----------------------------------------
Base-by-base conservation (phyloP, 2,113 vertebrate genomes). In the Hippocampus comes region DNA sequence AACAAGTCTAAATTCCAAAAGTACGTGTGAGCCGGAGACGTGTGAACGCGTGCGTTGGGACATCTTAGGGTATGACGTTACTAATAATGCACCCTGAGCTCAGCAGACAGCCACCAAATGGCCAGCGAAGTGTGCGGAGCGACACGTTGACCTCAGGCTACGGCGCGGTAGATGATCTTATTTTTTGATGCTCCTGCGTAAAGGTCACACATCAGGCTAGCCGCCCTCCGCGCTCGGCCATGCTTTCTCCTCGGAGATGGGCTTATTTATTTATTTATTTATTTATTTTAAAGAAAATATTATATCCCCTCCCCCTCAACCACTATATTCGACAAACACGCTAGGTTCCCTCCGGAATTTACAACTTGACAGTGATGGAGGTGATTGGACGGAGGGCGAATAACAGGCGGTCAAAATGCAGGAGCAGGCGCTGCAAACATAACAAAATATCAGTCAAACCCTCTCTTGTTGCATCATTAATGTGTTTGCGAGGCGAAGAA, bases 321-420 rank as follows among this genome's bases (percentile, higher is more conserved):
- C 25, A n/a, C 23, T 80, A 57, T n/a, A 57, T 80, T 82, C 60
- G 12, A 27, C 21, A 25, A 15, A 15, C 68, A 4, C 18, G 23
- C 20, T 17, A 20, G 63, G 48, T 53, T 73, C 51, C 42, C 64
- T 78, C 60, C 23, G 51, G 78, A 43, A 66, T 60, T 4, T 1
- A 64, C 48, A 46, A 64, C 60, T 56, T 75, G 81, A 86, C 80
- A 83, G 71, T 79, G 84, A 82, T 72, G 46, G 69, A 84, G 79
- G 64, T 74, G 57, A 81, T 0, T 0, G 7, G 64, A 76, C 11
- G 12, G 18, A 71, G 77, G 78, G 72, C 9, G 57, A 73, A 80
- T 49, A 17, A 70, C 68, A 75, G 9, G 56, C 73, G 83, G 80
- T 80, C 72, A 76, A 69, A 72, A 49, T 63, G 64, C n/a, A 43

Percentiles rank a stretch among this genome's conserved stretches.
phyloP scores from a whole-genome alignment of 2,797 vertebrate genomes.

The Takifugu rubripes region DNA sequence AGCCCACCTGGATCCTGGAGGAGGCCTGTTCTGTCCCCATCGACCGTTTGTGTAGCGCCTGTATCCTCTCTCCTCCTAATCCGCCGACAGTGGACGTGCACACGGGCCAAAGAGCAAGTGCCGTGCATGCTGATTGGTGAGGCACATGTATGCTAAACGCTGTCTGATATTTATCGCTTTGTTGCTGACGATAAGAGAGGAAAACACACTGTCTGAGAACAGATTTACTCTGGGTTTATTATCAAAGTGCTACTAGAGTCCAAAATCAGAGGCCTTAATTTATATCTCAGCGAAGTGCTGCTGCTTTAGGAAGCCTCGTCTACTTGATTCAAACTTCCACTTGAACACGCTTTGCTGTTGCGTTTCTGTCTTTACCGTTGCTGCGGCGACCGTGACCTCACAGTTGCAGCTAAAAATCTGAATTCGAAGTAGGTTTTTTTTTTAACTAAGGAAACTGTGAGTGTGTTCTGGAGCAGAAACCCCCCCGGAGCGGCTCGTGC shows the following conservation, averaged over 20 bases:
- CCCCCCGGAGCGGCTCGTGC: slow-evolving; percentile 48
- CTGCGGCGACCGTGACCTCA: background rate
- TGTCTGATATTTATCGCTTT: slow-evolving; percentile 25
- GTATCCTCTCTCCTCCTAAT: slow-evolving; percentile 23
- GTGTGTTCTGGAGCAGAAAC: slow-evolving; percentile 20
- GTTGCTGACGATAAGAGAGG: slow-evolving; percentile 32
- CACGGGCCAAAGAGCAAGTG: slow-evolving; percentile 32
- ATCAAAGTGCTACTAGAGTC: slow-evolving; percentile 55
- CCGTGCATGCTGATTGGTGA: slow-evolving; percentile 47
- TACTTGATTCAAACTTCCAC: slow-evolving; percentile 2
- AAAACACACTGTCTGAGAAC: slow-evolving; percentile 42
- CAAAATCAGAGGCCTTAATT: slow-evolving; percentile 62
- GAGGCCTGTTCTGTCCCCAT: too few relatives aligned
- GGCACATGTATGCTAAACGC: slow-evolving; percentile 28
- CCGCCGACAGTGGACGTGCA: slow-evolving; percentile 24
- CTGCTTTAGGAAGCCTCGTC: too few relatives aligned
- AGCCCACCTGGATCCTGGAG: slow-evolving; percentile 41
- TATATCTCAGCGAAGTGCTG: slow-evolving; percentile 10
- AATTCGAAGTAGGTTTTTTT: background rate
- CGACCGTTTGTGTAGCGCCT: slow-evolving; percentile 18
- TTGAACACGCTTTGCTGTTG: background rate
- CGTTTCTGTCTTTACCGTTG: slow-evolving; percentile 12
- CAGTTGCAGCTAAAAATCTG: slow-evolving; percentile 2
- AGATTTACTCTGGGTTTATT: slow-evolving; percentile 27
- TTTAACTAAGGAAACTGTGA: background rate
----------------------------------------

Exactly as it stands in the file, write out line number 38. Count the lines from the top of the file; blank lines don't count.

- AGATTTACTCTGGGTTTATT: slow-evolving; percentile 27